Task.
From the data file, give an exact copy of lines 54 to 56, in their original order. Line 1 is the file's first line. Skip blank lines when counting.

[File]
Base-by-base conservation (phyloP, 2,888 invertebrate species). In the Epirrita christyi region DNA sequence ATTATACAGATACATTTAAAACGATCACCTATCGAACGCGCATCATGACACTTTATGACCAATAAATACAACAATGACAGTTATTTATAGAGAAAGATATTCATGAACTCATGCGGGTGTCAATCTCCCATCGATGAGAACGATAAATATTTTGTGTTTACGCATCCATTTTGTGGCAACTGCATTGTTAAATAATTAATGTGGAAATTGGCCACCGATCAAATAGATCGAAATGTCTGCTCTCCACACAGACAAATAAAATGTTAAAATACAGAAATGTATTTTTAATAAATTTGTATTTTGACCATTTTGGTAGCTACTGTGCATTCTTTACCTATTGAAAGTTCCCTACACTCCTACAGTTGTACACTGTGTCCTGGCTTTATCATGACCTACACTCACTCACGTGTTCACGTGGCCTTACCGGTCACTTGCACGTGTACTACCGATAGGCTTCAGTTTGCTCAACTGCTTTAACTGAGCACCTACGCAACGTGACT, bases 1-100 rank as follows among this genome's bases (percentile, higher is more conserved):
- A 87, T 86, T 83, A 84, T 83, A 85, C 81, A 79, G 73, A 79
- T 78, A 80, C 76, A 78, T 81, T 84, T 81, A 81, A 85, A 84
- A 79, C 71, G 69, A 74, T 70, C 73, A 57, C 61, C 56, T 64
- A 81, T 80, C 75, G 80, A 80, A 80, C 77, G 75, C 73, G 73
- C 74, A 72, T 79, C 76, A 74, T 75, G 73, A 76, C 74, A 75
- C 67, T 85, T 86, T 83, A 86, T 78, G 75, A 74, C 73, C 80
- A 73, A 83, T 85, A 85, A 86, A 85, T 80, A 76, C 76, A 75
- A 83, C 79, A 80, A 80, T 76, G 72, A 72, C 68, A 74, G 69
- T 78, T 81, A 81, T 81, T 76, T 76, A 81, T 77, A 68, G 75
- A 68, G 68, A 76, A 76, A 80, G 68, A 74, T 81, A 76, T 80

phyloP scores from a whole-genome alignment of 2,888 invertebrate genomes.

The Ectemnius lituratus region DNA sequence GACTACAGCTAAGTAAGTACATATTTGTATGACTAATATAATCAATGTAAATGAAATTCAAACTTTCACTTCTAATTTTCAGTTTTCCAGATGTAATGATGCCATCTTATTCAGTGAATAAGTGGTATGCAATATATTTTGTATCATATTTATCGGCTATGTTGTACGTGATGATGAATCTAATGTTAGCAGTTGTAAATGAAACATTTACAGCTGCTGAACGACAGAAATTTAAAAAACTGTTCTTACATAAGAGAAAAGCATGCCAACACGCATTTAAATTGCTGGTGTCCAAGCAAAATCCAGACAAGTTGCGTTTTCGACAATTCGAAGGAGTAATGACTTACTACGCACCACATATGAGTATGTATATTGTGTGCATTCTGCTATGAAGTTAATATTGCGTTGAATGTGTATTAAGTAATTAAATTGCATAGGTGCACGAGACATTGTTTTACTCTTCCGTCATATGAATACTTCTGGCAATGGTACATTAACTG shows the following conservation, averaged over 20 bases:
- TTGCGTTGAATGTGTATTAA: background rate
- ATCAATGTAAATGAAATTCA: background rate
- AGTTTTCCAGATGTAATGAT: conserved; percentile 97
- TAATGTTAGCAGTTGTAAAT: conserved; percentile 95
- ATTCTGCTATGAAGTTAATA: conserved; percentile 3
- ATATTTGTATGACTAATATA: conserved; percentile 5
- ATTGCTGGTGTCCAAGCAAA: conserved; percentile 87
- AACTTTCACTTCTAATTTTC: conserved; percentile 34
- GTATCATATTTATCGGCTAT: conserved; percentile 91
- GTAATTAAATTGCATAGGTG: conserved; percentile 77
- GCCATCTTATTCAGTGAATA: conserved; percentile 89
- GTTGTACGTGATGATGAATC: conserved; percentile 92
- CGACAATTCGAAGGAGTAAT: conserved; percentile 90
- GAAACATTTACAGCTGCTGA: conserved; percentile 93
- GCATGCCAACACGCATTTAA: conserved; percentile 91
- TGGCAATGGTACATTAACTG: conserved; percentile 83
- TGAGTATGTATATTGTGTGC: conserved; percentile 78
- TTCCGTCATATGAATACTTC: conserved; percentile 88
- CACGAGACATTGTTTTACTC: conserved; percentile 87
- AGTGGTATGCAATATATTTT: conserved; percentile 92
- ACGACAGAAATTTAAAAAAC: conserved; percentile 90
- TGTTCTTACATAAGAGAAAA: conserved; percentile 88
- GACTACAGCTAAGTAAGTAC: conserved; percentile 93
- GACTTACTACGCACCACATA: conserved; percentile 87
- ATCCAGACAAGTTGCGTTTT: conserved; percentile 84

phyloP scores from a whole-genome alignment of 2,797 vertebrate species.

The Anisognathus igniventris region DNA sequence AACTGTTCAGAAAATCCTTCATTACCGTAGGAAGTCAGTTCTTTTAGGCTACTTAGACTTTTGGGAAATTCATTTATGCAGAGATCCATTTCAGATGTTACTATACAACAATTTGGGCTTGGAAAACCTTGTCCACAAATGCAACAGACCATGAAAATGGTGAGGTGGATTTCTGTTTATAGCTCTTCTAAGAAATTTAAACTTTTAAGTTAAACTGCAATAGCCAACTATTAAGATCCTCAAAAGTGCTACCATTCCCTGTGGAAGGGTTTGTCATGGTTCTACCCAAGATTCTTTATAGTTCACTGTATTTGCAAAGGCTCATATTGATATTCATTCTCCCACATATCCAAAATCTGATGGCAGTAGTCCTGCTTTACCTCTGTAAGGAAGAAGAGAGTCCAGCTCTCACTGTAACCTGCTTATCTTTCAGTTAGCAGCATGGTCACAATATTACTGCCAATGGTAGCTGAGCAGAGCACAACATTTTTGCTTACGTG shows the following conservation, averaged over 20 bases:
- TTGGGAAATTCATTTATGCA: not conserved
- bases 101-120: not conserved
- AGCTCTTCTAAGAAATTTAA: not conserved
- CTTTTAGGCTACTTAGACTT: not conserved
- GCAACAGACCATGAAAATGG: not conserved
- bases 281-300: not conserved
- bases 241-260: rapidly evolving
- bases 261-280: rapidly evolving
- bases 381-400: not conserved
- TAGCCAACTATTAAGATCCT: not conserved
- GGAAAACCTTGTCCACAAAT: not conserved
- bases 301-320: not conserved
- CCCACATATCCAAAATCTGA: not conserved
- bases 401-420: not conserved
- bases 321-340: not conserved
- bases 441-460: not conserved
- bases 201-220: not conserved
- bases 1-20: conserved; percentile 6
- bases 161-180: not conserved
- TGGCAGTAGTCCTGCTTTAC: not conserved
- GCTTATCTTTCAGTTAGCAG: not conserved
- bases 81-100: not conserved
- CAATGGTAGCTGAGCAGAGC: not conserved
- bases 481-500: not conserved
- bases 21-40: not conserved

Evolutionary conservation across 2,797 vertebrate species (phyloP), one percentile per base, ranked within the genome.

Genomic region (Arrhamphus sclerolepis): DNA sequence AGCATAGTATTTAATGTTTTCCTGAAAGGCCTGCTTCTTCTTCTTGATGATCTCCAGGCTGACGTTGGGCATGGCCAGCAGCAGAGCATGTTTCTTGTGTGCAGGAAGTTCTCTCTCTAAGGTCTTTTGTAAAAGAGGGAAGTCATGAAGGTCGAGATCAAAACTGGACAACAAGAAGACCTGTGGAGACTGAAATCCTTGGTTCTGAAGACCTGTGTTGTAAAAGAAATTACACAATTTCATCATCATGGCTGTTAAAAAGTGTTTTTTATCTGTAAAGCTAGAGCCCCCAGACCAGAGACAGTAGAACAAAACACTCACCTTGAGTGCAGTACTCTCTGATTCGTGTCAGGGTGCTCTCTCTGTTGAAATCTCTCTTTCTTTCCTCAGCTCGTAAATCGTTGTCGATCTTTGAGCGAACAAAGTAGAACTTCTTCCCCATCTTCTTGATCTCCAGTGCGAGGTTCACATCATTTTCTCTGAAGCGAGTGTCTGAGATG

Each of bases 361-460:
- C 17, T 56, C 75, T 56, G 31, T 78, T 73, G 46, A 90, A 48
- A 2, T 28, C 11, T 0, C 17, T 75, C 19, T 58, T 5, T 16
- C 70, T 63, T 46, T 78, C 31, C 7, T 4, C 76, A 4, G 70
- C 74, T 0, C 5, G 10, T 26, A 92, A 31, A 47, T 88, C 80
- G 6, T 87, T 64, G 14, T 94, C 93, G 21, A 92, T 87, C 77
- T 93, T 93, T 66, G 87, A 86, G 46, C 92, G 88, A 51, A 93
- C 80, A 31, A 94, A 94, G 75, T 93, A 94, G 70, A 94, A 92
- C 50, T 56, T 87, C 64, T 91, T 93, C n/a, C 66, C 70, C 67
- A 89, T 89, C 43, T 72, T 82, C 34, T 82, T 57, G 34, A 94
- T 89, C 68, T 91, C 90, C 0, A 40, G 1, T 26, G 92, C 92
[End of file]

- bases 401-420: not conserved
- bases 321-340: not conserved
- bases 441-460: not conserved